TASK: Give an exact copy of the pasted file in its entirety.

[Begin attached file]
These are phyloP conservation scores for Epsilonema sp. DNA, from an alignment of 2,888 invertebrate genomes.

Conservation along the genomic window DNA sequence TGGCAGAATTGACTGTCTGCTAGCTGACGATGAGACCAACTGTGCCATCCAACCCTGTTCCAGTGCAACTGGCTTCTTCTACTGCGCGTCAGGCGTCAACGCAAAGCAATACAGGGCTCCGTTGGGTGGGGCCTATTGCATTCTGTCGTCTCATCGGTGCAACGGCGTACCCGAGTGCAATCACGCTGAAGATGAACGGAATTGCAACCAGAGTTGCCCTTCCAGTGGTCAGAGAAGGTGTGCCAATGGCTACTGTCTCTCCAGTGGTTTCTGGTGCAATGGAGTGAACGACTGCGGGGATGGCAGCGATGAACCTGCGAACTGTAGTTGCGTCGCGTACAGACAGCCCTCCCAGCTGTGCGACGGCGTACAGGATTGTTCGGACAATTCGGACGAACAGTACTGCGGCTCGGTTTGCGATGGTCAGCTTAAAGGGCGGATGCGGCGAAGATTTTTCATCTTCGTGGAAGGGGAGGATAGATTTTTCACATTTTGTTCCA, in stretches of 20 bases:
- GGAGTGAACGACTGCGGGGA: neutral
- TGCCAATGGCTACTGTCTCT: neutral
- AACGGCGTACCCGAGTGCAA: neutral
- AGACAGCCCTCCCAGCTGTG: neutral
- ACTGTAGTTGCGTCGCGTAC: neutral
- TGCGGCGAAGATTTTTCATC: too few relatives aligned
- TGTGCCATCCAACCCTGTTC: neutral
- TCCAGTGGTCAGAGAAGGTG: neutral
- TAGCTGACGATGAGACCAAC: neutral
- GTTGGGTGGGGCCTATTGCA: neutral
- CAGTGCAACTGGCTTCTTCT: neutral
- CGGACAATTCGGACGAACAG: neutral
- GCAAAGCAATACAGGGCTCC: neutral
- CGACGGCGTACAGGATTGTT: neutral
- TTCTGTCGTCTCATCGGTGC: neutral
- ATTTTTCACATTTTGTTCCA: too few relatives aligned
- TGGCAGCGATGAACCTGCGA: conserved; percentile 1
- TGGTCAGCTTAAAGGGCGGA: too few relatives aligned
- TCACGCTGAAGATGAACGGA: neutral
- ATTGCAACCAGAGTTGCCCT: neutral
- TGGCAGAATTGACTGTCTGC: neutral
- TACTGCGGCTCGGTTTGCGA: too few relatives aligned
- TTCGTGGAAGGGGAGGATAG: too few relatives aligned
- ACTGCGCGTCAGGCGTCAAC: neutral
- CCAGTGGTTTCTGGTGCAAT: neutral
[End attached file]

These are phyloP conservation scores for Epsilonema sp. DNA, from an alignment of 2,888 invertebrate genomes.

Conservation along the genomic window DNA sequence TGGCAGAATTGACTGTCTGCTAGCTGACGATGAGACCAACTGTGCCATCCAACCCTGTTCCAGTGCAACTGGCTTCTTCTACTGCGCGTCAGGCGTCAACGCAAAGCAATACAGGGCTCCGTTGGGTGGGGCCTATTGCATTCTGTCGTCTCATCGGTGCAACGGCGTACCCGAGTGCAATCACGCTGAAGATGAACGGAATTGCAACCAGAGTTGCCCTTCCAGTGGTCAGAGAAGGTGTGCCAATGGCTACTGTCTCTCCAGTGGTTTCTGGTGCAATGGAGTGAACGACTGCGGGGATGGCAGCGATGAACCTGCGAACTGTAGTTGCGTCGCGTACAGACAGCCCTCCCAGCTGTGCGACGGCGTACAGGATTGTTCGGACAATTCGGACGAACAGTACTGCGGCTCGGTTTGCGATGGTCAGCTTAAAGGGCGGATGCGGCGAAGATTTTTCATCTTCGTGGAAGGGGAGGATAGATTTTTCACATTTTGTTCCA, in stretches of 20 bases:
- GGAGTGAACGACTGCGGGGA: neutral
- TGCCAATGGCTACTGTCTCT: neutral
- AACGGCGTACCCGAGTGCAA: neutral
- AGACAGCCCTCCCAGCTGTG: neutral
- ACTGTAGTTGCGTCGCGTAC: neutral
- TGCGGCGAAGATTTTTCATC: too few relatives aligned
- TGTGCCATCCAACCCTGTTC: neutral
- TCCAGTGGTCAGAGAAGGTG: neutral
- TAGCTGACGATGAGACCAAC: neutral
- GTTGGGTGGGGCCTATTGCA: neutral
- CAGTGCAACTGGCTTCTTCT: neutral
- CGGACAATTCGGACGAACAG: neutral
- GCAAAGCAATACAGGGCTCC: neutral
- CGACGGCGTACAGGATTGTT: neutral
- TTCTGTCGTCTCATCGGTGC: neutral
- ATTTTTCACATTTTGTTCCA: too few relatives aligned
- TGGCAGCGATGAACCTGCGA: conserved; percentile 1
- TGGTCAGCTTAAAGGGCGGA: too few relatives aligned
- TCACGCTGAAGATGAACGGA: neutral
- ATTGCAACCAGAGTTGCCCT: neutral
- TGGCAGAATTGACTGTCTGC: neutral
- TACTGCGGCTCGGTTTGCGA: too few relatives aligned
- TTCGTGGAAGGGGAGGATAG: too few relatives aligned
- ACTGCGCGTCAGGCGTCAAC: neutral
- CCAGTGGTTTCTGGTGCAAT: neutral